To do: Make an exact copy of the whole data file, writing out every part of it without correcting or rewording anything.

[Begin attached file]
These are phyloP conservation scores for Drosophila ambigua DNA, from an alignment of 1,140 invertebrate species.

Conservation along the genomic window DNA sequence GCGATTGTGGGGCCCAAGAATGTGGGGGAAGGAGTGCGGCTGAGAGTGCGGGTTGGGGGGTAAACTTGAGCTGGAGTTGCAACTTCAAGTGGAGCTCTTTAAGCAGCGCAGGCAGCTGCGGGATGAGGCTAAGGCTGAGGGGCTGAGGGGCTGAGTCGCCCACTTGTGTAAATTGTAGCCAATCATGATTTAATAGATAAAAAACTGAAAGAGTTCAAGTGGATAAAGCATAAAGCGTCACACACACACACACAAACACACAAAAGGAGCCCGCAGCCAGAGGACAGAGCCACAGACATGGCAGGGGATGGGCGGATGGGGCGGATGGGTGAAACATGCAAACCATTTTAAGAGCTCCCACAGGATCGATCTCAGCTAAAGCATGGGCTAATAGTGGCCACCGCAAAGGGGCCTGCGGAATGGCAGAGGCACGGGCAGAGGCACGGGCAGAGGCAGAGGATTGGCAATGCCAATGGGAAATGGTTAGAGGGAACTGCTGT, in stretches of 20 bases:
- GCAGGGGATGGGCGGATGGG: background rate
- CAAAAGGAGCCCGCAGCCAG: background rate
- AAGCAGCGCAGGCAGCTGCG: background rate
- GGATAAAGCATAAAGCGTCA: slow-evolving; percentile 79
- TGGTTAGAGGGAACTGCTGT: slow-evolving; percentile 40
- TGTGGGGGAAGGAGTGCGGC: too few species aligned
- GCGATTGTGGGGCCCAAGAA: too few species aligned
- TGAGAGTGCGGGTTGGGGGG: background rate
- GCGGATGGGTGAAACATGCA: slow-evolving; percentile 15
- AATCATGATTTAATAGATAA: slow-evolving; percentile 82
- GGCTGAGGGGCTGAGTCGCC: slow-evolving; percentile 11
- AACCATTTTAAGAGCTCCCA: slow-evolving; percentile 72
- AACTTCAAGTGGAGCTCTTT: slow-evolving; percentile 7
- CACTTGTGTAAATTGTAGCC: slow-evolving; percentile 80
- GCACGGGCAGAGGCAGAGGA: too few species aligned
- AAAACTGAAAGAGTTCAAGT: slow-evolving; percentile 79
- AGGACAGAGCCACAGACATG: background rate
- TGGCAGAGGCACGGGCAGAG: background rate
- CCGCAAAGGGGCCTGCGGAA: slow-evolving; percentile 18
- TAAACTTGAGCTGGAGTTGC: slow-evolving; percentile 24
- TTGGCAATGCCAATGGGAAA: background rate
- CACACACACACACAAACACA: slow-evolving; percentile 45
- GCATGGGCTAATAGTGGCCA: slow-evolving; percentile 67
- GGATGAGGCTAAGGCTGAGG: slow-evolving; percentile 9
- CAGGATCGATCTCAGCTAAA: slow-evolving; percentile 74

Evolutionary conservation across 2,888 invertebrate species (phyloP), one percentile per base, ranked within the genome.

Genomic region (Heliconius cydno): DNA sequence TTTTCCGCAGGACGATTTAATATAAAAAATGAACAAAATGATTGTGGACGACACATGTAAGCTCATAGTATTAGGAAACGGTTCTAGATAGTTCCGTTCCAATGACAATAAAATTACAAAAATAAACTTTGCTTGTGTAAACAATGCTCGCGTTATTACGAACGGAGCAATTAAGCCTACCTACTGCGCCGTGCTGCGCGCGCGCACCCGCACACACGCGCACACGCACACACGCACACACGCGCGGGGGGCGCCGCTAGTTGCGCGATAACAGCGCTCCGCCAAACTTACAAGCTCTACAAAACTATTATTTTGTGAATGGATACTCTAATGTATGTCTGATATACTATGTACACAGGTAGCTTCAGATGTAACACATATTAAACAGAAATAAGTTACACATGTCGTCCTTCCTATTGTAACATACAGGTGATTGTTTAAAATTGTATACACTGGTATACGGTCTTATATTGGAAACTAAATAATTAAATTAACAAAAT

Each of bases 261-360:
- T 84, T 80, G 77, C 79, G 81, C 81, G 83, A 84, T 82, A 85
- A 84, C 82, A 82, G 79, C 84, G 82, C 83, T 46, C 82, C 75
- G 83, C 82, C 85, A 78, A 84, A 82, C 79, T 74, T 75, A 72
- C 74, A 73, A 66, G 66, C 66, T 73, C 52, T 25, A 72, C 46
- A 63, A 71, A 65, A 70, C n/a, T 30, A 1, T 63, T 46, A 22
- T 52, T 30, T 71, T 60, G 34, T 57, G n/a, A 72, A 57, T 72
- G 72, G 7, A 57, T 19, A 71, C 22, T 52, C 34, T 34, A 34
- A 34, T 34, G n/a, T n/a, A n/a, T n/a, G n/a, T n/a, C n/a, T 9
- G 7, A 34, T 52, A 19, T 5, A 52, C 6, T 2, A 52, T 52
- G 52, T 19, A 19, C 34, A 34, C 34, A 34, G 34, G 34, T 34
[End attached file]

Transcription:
These are phyloP conservation scores for Drosophila ambigua DNA, from an alignment of 1,140 invertebrate species.

Conservation along the genomic window DNA sequence GCGATTGTGGGGCCCAAGAATGTGGGGGAAGGAGTGCGGCTGAGAGTGCGGGTTGGGGGGTAAACTTGAGCTGGAGTTGCAACTTCAAGTGGAGCTCTTTAAGCAGCGCAGGCAGCTGCGGGATGAGGCTAAGGCTGAGGGGCTGAGGGGCTGAGTCGCCCACTTGTGTAAATTGTAGCCAATCATGATTTAATAGATAAAAAACTGAAAGAGTTCAAGTGGATAAAGCATAAAGCGTCACACACACACACACAAACACACAAAAGGAGCCCGCAGCCAGAGGACAGAGCCACAGACATGGCAGGGGATGGGCGGATGGGGCGGATGGGTGAAACATGCAAACCATTTTAAGAGCTCCCACAGGATCGATCTCAGCTAAAGCATGGGCTAATAGTGGCCACCGCAAAGGGGCCTGCGGAATGGCAGAGGCACGGGCAGAGGCACGGGCAGAGGCAGAGGATTGGCAATGCCAATGGGAAATGGTTAGAGGGAACTGCTGT, in stretches of 20 bases:
- GCAGGGGATGGGCGGATGGG: background rate
- CAAAAGGAGCCCGCAGCCAG: background rate
- AAGCAGCGCAGGCAGCTGCG: background rate
- GGATAAAGCATAAAGCGTCA: slow-evolving; percentile 79
- TGGTTAGAGGGAACTGCTGT: slow-evolving; percentile 40
- TGTGGGGGAAGGAGTGCGGC: too few species aligned
- GCGATTGTGGGGCCCAAGAA: too few species aligned
- TGAGAGTGCGGGTTGGGGGG: background rate
- GCGGATGGGTGAAACATGCA: slow-evolving; percentile 15
- AATCATGATTTAATAGATAA: slow-evolving; percentile 82
- GGCTGAGGGGCTGAGTCGCC: slow-evolving; percentile 11
- AACCATTTTAAGAGCTCCCA: slow-evolving; percentile 72
- AACTTCAAGTGGAGCTCTTT: slow-evolving; percentile 7
- CACTTGTGTAAATTGTAGCC: slow-evolving; percentile 80
- GCACGGGCAGAGGCAGAGGA: too few species aligned
- AAAACTGAAAGAGTTCAAGT: slow-evolving; percentile 79
- AGGACAGAGCCACAGACATG: background rate
- TGGCAGAGGCACGGGCAGAG: background rate
- CCGCAAAGGGGCCTGCGGAA: slow-evolving; percentile 18
- TAAACTTGAGCTGGAGTTGC: slow-evolving; percentile 24
- TTGGCAATGCCAATGGGAAA: background rate
- CACACACACACACAAACACA: slow-evolving; percentile 45
- GCATGGGCTAATAGTGGCCA: slow-evolving; percentile 67
- GGATGAGGCTAAGGCTGAGG: slow-evolving; percentile 9
- CAGGATCGATCTCAGCTAAA: slow-evolving; percentile 74

Evolutionary conservation across 2,888 invertebrate species (phyloP), one percentile per base, ranked within the genome.

Genomic region (Heliconius cydno): DNA sequence TTTTCCGCAGGACGATTTAATATAAAAAATGAACAAAATGATTGTGGACGACACATGTAAGCTCATAGTATTAGGAAACGGTTCTAGATAGTTCCGTTCCAATGACAATAAAATTACAAAAATAAACTTTGCTTGTGTAAACAATGCTCGCGTTATTACGAACGGAGCAATTAAGCCTACCTACTGCGCCGTGCTGCGCGCGCGCACCCGCACACACGCGCACACGCACACACGCACACACGCGCGGGGGGCGCCGCTAGTTGCGCGATAACAGCGCTCCGCCAAACTTACAAGCTCTACAAAACTATTATTTTGTGAATGGATACTCTAATGTATGTCTGATATACTATGTACACAGGTAGCTTCAGATGTAACACATATTAAACAGAAATAAGTTACACATGTCGTCCTTCCTATTGTAACATACAGGTGATTGTTTAAAATTGTATACACTGGTATACGGTCTTATATTGGAAACTAAATAATTAAATTAACAAAAT

Each of bases 261-360:
- T 84, T 80, G 77, C 79, G 81, C 81, G 83, A 84, T 82, A 85
- A 84, C 82, A 82, G 79, C 84, G 82, C 83, T 46, C 82, C 75
- G 83, C 82, C 85, A 78, A 84, A 82, C 79, T 74, T 75, A 72
- C 74, A 73, A 66, G 66, C 66, T 73, C 52, T 25, A 72, C 46
- A 63, A 71, A 65, A 70, C n/a, T 30, A 1, T 63, T 46, A 22
- T 52, T 30, T 71, T 60, G 34, T 57, G n/a, A 72, A 57, T 72
- G 72, G 7, A 57, T 19, A 71, C 22, T 52, C 34, T 34, A 34
- A 34, T 34, G n/a, T n/a, A n/a, T n/a, G n/a, T n/a, C n/a, T 9
- G 7, A 34, T 52, A 19, T 5, A 52, C 6, T 2, A 52, T 52
- G 52, T 19, A 19, C 34, A 34, C 34, A 34, G 34, G 34, T 34